Now that we’re more than halfway through 2019, it’s time to examine the year’s most popular beauty trends in Ireland so far.

While common cosmetic procedures such as breast augmentation remain high on the list, lesser-known approaches are also coming into fashion and although many are safe to pursue, there’s one or two you might want to avoid before they become more established and trusted within the lucrative Irish beauty market.

Cosmetic surgery trends

While we’re nowhere near the consumption levels of our US or even western-European counterparts when it comes to demand for cosmetic surgery, 2019 has seen record growth in popularity and the days of any sense of ‘taboo’ around the topic are truly a thing of the past.

Here are some of the emerging trends within the cosmetic space over the past twelve months:

Ultrasonic nose jobs

More and more Irish people are seeking non-invasive approaches to common cosmetic procedures. There’s been a rise in ultrasonic nose jobs, and when you consider some of the horror stories you hear from surgical rhinoplasty, you can see why.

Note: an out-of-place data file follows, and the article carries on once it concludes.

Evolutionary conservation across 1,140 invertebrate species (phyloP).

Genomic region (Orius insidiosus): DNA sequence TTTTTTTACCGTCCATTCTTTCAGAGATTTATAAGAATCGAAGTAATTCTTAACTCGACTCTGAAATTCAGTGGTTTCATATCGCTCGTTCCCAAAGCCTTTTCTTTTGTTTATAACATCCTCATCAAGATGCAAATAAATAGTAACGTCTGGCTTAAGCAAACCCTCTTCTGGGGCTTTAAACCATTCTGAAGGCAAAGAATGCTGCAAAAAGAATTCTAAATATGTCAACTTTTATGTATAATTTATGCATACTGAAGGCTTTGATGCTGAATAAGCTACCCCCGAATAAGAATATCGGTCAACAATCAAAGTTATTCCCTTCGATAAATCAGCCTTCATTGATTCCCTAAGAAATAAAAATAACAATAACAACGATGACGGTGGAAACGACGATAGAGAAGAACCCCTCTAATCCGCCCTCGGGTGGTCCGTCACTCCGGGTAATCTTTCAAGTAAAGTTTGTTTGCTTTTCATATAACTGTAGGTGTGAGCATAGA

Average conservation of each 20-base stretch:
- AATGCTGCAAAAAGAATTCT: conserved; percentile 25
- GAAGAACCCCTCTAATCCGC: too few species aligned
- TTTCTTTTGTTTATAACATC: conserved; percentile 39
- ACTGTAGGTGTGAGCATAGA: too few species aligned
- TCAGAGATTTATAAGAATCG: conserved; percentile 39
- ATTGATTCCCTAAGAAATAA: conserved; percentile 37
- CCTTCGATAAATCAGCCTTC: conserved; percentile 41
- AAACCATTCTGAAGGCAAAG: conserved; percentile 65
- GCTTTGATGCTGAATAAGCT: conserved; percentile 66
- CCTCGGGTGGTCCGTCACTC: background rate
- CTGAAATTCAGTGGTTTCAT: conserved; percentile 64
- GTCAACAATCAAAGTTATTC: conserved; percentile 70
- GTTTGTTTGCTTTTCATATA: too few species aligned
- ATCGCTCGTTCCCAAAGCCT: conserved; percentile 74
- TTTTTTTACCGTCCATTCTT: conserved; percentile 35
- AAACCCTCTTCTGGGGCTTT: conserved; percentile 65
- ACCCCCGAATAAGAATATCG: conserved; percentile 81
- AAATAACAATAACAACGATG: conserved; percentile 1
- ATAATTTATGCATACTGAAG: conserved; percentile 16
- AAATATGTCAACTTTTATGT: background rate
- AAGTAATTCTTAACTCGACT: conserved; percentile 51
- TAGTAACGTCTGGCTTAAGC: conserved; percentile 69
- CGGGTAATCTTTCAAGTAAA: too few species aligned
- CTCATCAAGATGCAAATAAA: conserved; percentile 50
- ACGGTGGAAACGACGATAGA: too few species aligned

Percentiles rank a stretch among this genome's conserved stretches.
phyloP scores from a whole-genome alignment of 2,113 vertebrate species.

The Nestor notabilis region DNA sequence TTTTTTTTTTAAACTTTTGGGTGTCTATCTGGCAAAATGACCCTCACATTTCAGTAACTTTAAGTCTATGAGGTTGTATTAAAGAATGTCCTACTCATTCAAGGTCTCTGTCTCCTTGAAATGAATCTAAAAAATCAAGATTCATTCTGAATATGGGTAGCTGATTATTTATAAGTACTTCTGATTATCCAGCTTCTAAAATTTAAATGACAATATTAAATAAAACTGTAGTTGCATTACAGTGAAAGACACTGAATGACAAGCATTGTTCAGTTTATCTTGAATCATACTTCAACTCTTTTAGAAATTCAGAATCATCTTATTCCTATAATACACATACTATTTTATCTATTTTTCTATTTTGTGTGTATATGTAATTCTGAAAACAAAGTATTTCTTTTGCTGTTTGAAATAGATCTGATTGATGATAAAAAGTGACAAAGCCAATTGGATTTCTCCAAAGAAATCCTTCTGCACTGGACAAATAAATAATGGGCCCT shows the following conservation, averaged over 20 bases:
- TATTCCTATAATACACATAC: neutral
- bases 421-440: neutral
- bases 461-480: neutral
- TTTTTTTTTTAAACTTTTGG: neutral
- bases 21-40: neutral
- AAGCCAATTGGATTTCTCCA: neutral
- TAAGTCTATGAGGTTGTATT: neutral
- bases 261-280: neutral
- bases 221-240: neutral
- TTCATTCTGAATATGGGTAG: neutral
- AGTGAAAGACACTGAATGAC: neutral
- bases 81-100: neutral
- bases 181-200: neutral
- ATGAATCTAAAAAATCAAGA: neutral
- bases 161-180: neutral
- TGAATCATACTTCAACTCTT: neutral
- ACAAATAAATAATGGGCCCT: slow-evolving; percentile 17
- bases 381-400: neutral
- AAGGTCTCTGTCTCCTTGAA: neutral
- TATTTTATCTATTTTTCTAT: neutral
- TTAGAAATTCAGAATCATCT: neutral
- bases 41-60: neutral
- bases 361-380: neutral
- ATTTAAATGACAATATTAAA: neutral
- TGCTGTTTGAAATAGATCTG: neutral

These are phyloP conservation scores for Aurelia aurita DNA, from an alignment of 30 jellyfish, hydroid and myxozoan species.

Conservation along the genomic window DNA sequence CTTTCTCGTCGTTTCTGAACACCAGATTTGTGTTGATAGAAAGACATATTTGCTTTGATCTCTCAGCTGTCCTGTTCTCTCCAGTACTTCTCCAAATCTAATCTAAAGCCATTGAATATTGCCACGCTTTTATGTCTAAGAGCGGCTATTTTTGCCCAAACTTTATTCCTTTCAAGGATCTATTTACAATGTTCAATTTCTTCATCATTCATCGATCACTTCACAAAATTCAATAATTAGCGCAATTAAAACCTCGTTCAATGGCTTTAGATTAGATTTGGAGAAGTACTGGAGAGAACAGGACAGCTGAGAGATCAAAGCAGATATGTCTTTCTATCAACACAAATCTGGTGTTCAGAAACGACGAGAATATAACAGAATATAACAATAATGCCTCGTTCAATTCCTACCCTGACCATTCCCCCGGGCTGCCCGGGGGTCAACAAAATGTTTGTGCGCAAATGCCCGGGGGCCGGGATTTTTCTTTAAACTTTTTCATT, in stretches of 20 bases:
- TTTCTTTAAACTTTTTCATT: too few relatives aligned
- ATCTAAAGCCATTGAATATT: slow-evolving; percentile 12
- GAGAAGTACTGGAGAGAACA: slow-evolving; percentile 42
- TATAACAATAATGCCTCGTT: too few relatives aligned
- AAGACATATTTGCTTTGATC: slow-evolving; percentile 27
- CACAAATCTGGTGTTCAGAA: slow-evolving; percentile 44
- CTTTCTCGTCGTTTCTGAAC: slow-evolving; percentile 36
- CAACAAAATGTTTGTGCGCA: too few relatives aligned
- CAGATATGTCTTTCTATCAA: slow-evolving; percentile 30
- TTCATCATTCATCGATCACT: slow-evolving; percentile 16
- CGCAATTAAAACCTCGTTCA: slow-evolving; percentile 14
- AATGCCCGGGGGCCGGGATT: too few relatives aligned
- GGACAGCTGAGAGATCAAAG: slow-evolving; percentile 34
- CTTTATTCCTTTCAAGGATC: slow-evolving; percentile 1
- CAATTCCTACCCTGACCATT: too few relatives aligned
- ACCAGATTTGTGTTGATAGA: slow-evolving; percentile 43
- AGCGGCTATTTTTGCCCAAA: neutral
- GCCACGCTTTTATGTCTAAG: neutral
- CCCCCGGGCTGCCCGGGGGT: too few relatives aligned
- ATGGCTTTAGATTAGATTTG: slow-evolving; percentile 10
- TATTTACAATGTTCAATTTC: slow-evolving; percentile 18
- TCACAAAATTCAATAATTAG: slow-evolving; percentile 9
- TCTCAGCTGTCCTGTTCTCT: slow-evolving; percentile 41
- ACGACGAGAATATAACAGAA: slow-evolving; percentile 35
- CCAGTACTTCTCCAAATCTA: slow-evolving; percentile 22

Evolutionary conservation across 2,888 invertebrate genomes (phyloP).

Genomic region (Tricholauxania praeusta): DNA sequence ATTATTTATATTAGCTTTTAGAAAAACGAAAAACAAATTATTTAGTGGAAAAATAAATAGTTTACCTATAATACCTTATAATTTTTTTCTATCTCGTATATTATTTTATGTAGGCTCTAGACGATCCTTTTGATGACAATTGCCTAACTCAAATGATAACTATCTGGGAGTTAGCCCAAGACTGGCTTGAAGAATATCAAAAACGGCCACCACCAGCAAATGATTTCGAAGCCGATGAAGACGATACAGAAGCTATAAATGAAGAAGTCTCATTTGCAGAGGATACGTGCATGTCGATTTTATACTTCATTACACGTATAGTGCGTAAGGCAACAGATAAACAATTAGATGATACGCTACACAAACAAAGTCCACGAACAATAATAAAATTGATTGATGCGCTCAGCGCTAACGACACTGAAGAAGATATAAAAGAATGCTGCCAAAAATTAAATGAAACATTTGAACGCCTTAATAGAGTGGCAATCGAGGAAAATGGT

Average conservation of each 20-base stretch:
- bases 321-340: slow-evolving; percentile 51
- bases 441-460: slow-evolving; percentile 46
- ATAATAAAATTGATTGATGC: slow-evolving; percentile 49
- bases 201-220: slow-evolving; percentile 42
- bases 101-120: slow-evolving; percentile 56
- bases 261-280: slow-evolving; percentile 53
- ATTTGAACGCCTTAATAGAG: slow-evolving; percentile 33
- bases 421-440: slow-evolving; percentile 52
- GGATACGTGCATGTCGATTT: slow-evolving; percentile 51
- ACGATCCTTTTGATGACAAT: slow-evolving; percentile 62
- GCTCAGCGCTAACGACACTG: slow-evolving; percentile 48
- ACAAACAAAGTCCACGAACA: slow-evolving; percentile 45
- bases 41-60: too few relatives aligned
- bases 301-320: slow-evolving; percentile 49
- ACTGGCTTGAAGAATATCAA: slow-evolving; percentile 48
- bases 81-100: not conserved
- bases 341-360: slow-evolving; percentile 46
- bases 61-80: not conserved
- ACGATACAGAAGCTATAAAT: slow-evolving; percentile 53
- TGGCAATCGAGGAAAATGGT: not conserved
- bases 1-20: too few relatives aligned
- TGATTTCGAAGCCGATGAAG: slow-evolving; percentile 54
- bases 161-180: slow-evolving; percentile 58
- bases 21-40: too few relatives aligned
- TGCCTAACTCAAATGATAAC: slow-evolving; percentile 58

Those who carry out ultrasonic nose jobs throw away their chisels and scalpels in favour of high-energy ultrasonic waves. They can still shape noses, but you need to choose a well-reputed practitioner for this to work.

Breast augmentation

As a cosmetic surgery trend that’s been popular for some time now, breast augmentation isn’t showing any signs of disappearing. Today, cosmetic surgeons have access to a broader range of techniques.

In addition to minimising scarring, they can use implant shapes that complement the patient’s natural contours. As a result, breast augmentation now delivers more subtle results than the implants of the 1990s.

Temporal (mini) facelift

While facelifts are still popular, patients are requesting procedures that come with less downtime. As the temporal facelift is minimally invasive and only requires a local anaesthetic, patients can return to work the next day. Fewer incisions are required, and they’re generally gentler. At the same time, the mini-facelift still yields amazing results.

Hair transplants